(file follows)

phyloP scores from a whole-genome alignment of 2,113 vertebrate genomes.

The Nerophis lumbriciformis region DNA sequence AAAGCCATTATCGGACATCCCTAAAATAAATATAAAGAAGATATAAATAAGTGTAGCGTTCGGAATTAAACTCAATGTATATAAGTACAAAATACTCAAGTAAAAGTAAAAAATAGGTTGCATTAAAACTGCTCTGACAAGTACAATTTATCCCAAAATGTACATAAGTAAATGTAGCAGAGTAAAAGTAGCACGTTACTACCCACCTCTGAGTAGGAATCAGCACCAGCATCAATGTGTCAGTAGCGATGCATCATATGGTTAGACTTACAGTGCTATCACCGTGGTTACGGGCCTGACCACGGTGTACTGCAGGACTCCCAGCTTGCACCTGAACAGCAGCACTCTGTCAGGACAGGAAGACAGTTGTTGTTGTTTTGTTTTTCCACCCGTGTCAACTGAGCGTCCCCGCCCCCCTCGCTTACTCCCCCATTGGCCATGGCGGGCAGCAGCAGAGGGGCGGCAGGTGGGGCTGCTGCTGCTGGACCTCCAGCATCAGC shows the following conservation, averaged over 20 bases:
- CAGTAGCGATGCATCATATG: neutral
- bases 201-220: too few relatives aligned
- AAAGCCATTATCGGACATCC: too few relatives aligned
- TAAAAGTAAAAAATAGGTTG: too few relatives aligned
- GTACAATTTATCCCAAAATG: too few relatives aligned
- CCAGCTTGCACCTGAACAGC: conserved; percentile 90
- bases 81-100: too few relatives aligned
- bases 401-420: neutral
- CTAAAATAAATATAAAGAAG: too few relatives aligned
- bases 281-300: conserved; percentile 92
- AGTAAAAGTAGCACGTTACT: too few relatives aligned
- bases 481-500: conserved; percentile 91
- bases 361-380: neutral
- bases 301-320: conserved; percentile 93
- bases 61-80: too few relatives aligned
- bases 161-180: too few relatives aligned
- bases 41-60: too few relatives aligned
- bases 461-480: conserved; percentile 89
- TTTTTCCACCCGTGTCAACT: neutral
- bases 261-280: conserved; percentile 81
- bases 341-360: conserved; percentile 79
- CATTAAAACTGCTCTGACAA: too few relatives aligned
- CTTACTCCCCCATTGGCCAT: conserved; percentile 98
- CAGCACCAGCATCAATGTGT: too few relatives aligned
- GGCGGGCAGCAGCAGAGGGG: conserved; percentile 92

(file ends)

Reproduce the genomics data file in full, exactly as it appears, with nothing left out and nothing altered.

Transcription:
phyloP scores from a whole-genome alignment of 2,113 vertebrate genomes.

The Nerophis lumbriciformis region DNA sequence AAAGCCATTATCGGACATCCCTAAAATAAATATAAAGAAGATATAAATAAGTGTAGCGTTCGGAATTAAACTCAATGTATATAAGTACAAAATACTCAAGTAAAAGTAAAAAATAGGTTGCATTAAAACTGCTCTGACAAGTACAATTTATCCCAAAATGTACATAAGTAAATGTAGCAGAGTAAAAGTAGCACGTTACTACCCACCTCTGAGTAGGAATCAGCACCAGCATCAATGTGTCAGTAGCGATGCATCATATGGTTAGACTTACAGTGCTATCACCGTGGTTACGGGCCTGACCACGGTGTACTGCAGGACTCCCAGCTTGCACCTGAACAGCAGCACTCTGTCAGGACAGGAAGACAGTTGTTGTTGTTTTGTTTTTCCACCCGTGTCAACTGAGCGTCCCCGCCCCCCTCGCTTACTCCCCCATTGGCCATGGCGGGCAGCAGCAGAGGGGCGGCAGGTGGGGCTGCTGCTGCTGGACCTCCAGCATCAGC shows the following conservation, averaged over 20 bases:
- CAGTAGCGATGCATCATATG: neutral
- bases 201-220: too few relatives aligned
- AAAGCCATTATCGGACATCC: too few relatives aligned
- TAAAAGTAAAAAATAGGTTG: too few relatives aligned
- GTACAATTTATCCCAAAATG: too few relatives aligned
- CCAGCTTGCACCTGAACAGC: conserved; percentile 90
- bases 81-100: too few relatives aligned
- bases 401-420: neutral
- CTAAAATAAATATAAAGAAG: too few relatives aligned
- bases 281-300: conserved; percentile 92
- AGTAAAAGTAGCACGTTACT: too few relatives aligned
- bases 481-500: conserved; percentile 91
- bases 361-380: neutral
- bases 301-320: conserved; percentile 93
- bases 61-80: too few relatives aligned
- bases 161-180: too few relatives aligned
- bases 41-60: too few relatives aligned
- bases 461-480: conserved; percentile 89
- TTTTTCCACCCGTGTCAACT: neutral
- bases 261-280: conserved; percentile 81
- bases 341-360: conserved; percentile 79
- CATTAAAACTGCTCTGACAA: too few relatives aligned
- CTTACTCCCCCATTGGCCAT: conserved; percentile 98
- CAGCACCAGCATCAATGTGT: too few relatives aligned
- GGCGGGCAGCAGCAGAGGGG: conserved; percentile 92